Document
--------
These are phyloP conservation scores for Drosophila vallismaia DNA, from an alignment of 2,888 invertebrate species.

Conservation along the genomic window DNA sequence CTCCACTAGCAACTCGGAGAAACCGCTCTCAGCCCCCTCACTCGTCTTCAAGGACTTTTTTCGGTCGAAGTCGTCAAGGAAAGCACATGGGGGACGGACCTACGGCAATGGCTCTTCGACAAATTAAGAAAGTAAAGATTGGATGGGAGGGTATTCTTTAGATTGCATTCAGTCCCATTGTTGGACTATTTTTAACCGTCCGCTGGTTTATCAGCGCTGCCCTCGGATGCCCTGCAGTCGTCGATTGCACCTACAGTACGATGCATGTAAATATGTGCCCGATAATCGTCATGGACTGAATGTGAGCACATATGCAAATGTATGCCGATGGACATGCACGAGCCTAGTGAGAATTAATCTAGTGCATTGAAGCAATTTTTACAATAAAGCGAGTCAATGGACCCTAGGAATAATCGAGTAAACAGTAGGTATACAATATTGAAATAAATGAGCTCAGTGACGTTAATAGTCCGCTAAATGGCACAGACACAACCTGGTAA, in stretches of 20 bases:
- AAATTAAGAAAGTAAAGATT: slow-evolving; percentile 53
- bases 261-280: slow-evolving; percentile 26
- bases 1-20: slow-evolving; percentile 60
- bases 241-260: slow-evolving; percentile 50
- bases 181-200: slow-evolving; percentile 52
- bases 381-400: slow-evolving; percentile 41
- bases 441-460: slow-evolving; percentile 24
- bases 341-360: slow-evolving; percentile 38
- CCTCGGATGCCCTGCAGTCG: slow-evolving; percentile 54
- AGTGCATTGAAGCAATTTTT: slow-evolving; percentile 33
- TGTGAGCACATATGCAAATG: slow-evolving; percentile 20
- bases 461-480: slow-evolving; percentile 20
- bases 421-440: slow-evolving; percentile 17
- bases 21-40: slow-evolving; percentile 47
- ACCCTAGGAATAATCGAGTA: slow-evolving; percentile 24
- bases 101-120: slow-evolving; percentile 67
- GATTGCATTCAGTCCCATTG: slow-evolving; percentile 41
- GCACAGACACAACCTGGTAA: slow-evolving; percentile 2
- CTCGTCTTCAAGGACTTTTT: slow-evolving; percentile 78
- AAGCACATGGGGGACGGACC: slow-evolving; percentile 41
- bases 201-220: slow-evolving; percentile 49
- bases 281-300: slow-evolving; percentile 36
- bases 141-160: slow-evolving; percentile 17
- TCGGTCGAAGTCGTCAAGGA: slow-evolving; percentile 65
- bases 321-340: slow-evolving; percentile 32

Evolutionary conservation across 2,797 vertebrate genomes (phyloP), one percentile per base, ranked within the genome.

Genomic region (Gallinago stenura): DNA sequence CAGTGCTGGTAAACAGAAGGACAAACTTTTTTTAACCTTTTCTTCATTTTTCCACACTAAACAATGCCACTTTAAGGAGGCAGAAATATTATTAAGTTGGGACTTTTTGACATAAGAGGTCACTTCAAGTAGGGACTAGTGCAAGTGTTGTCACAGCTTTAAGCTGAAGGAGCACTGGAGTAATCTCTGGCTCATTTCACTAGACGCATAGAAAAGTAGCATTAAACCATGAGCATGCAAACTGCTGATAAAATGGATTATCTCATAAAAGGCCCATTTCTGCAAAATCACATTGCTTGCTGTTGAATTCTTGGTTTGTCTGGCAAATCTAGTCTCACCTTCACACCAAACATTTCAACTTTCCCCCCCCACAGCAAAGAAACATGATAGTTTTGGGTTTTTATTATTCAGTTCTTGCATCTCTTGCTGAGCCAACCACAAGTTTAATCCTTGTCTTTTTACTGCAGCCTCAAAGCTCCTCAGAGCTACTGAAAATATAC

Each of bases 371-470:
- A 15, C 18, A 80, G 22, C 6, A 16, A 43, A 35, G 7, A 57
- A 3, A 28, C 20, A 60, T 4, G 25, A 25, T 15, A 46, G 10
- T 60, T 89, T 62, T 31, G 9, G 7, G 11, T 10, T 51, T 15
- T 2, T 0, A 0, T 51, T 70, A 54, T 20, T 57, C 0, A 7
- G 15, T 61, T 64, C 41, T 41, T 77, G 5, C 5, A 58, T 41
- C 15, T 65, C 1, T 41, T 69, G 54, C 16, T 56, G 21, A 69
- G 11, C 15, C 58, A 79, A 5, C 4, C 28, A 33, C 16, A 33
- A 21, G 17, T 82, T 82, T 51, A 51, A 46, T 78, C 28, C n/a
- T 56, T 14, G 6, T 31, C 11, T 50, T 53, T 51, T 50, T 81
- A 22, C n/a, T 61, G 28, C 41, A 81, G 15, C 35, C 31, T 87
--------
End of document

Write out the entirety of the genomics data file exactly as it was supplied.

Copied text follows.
These are phyloP conservation scores for Drosophila vallismaia DNA, from an alignment of 2,888 invertebrate species.

Conservation along the genomic window DNA sequence CTCCACTAGCAACTCGGAGAAACCGCTCTCAGCCCCCTCACTCGTCTTCAAGGACTTTTTTCGGTCGAAGTCGTCAAGGAAAGCACATGGGGGACGGACCTACGGCAATGGCTCTTCGACAAATTAAGAAAGTAAAGATTGGATGGGAGGGTATTCTTTAGATTGCATTCAGTCCCATTGTTGGACTATTTTTAACCGTCCGCTGGTTTATCAGCGCTGCCCTCGGATGCCCTGCAGTCGTCGATTGCACCTACAGTACGATGCATGTAAATATGTGCCCGATAATCGTCATGGACTGAATGTGAGCACATATGCAAATGTATGCCGATGGACATGCACGAGCCTAGTGAGAATTAATCTAGTGCATTGAAGCAATTTTTACAATAAAGCGAGTCAATGGACCCTAGGAATAATCGAGTAAACAGTAGGTATACAATATTGAAATAAATGAGCTCAGTGACGTTAATAGTCCGCTAAATGGCACAGACACAACCTGGTAA, in stretches of 20 bases:
- AAATTAAGAAAGTAAAGATT: slow-evolving; percentile 53
- bases 261-280: slow-evolving; percentile 26
- bases 1-20: slow-evolving; percentile 60
- bases 241-260: slow-evolving; percentile 50
- bases 181-200: slow-evolving; percentile 52
- bases 381-400: slow-evolving; percentile 41
- bases 441-460: slow-evolving; percentile 24
- bases 341-360: slow-evolving; percentile 38
- CCTCGGATGCCCTGCAGTCG: slow-evolving; percentile 54
- AGTGCATTGAAGCAATTTTT: slow-evolving; percentile 33
- TGTGAGCACATATGCAAATG: slow-evolving; percentile 20
- bases 461-480: slow-evolving; percentile 20
- bases 421-440: slow-evolving; percentile 17
- bases 21-40: slow-evolving; percentile 47
- ACCCTAGGAATAATCGAGTA: slow-evolving; percentile 24
- bases 101-120: slow-evolving; percentile 67
- GATTGCATTCAGTCCCATTG: slow-evolving; percentile 41
- GCACAGACACAACCTGGTAA: slow-evolving; percentile 2
- CTCGTCTTCAAGGACTTTTT: slow-evolving; percentile 78
- AAGCACATGGGGGACGGACC: slow-evolving; percentile 41
- bases 201-220: slow-evolving; percentile 49
- bases 281-300: slow-evolving; percentile 36
- bases 141-160: slow-evolving; percentile 17
- TCGGTCGAAGTCGTCAAGGA: slow-evolving; percentile 65
- bases 321-340: slow-evolving; percentile 32

Evolutionary conservation across 2,797 vertebrate genomes (phyloP), one percentile per base, ranked within the genome.

Genomic region (Gallinago stenura): DNA sequence CAGTGCTGGTAAACAGAAGGACAAACTTTTTTTAACCTTTTCTTCATTTTTCCACACTAAACAATGCCACTTTAAGGAGGCAGAAATATTATTAAGTTGGGACTTTTTGACATAAGAGGTCACTTCAAGTAGGGACTAGTGCAAGTGTTGTCACAGCTTTAAGCTGAAGGAGCACTGGAGTAATCTCTGGCTCATTTCACTAGACGCATAGAAAAGTAGCATTAAACCATGAGCATGCAAACTGCTGATAAAATGGATTATCTCATAAAAGGCCCATTTCTGCAAAATCACATTGCTTGCTGTTGAATTCTTGGTTTGTCTGGCAAATCTAGTCTCACCTTCACACCAAACATTTCAACTTTCCCCCCCCACAGCAAAGAAACATGATAGTTTTGGGTTTTTATTATTCAGTTCTTGCATCTCTTGCTGAGCCAACCACAAGTTTAATCCTTGTCTTTTTACTGCAGCCTCAAAGCTCCTCAGAGCTACTGAAAATATAC

Each of bases 371-470:
- A 15, C 18, A 80, G 22, C 6, A 16, A 43, A 35, G 7, A 57
- A 3, A 28, C 20, A 60, T 4, G 25, A 25, T 15, A 46, G 10
- T 60, T 89, T 62, T 31, G 9, G 7, G 11, T 10, T 51, T 15
- T 2, T 0, A 0, T 51, T 70, A 54, T 20, T 57, C 0, A 7
- G 15, T 61, T 64, C 41, T 41, T 77, G 5, C 5, A 58, T 41
- C 15, T 65, C 1, T 41, T 69, G 54, C 16, T 56, G 21, A 69
- G 11, C 15, C 58, A 79, A 5, C 4, C 28, A 33, C 16, A 33
- A 21, G 17, T 82, T 82, T 51, A 51, A 46, T 78, C 28, C n/a
- T 56, T 14, G 6, T 31, C 11, T 50, T 53, T 51, T 50, T 81
- A 22, C n/a, T 61, G 28, C 41, A 81, G 15, C 35, C 31, T 87